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This article in SSSAJ

  1. Vol. 56 No. 5, p. 1464-1469
     
    Received: Sept 3, 1991
    Published: Sept, 1992


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doi:10.2136/sssaj1992.03615995005600050021x

Vesicular-Arbuscular Mycorrhizal Fungi and Irrigated Mined Land Reclamation in Southwestern Wyoming

  1. J. A. White,
  2. S. E. Williams ,
  3. E. J. DePuit and
  4. J. L. Smith
  1. Dep. of Plant, Soil, and Insect Sciences, P.O. Box 3354, University Station, Univ. of Wyoming, Laramie, WY 82071
    Dep. of Natural Resource Sciences, Washington State Univ., Pullman, WA 99164-6410
    International Program, P.O. Box 3707., University Station, Univ. of Wyoming, Laramie, WY 82071

Abstract

Abstract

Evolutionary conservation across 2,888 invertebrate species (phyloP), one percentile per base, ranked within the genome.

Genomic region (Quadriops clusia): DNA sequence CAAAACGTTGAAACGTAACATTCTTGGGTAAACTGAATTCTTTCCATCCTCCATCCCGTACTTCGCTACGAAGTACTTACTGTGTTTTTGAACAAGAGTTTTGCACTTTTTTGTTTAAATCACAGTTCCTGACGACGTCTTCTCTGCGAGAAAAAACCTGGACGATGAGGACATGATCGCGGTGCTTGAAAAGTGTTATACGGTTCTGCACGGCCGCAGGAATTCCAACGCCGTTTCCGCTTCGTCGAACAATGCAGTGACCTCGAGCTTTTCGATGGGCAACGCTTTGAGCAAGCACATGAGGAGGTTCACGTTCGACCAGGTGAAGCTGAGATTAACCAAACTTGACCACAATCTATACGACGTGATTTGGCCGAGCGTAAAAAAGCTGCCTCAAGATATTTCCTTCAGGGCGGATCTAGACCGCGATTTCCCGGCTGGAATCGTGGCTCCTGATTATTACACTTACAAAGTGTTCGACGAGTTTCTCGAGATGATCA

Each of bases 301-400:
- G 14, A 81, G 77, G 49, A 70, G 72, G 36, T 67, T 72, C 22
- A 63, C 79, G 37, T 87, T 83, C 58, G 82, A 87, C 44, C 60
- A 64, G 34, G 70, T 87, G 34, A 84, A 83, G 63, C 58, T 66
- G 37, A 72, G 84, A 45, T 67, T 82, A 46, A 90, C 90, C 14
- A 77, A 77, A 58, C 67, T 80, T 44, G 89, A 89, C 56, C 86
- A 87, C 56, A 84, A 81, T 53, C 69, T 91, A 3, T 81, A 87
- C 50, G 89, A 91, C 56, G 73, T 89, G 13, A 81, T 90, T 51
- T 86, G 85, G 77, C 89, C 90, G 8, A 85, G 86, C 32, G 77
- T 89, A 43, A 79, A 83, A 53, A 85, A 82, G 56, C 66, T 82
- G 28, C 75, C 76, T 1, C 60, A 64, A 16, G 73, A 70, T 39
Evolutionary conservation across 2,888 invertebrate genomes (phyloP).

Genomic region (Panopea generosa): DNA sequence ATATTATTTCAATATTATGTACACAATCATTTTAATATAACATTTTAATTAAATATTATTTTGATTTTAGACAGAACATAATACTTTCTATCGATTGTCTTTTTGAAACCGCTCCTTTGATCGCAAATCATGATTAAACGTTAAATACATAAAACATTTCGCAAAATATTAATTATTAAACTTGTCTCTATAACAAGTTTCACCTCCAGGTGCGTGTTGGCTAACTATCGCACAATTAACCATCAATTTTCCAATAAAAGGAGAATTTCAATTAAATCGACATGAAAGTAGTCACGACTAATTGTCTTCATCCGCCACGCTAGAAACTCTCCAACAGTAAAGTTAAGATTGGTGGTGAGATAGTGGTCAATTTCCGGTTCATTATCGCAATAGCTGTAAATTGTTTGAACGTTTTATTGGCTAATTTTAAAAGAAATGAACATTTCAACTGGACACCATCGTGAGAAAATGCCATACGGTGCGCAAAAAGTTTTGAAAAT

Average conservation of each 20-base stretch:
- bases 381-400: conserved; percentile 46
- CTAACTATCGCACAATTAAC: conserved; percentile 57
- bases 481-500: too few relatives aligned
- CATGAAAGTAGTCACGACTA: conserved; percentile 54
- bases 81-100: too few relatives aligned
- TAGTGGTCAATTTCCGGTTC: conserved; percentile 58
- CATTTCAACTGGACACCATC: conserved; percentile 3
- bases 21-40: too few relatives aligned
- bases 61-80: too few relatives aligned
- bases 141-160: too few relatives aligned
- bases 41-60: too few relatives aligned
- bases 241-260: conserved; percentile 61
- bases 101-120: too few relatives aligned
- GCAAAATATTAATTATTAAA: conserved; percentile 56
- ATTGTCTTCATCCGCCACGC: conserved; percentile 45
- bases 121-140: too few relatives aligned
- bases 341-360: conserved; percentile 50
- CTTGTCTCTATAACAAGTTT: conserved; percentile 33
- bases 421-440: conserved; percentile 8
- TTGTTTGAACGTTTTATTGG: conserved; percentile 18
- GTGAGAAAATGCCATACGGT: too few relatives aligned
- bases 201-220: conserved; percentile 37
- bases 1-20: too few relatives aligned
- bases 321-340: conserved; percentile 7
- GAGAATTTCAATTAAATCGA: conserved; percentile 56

Colonization of vegetation by vesicular-arbuscular mycorrhizal (VAM) fungi may enhance plant growth and P cycling during reclamation of mined lands. This study was conducted to determine the effects of irrigation and fertilization on VAM fungal establishment in mycotrophic plants growing on mined lands in an arid environment. Colonization of mycotrophic plants by VAM fungi at a mine study site in the Red Desert region of southwestern Wyoming was accelerated by the reclamation practice of supplemental irrigation. Frequency of VAM fungal colonizations in three grass species were substantially increased in plots irrigated at rates of 5 and 10 cm mo−1 in the first 2 yr of reclamation. Irrigation at a rate >5 cm mo−1 was less important to fungal colonizations than irrigation scheduling during vegetative establishment. Colonization of mycotrophic plants by VAM fungi was not affected by fertilization with an 18-46-0 (N-P-K) fertilizer during the first year of reclamation. Densities of VAM fungal spores in minesoil plots were unaffected by either irrigation rate, irrigation schedule, or fertilization. A limited time-course study in the third season of reclamation delineated a functional VAM fungal presence within reclaimed minesoil.

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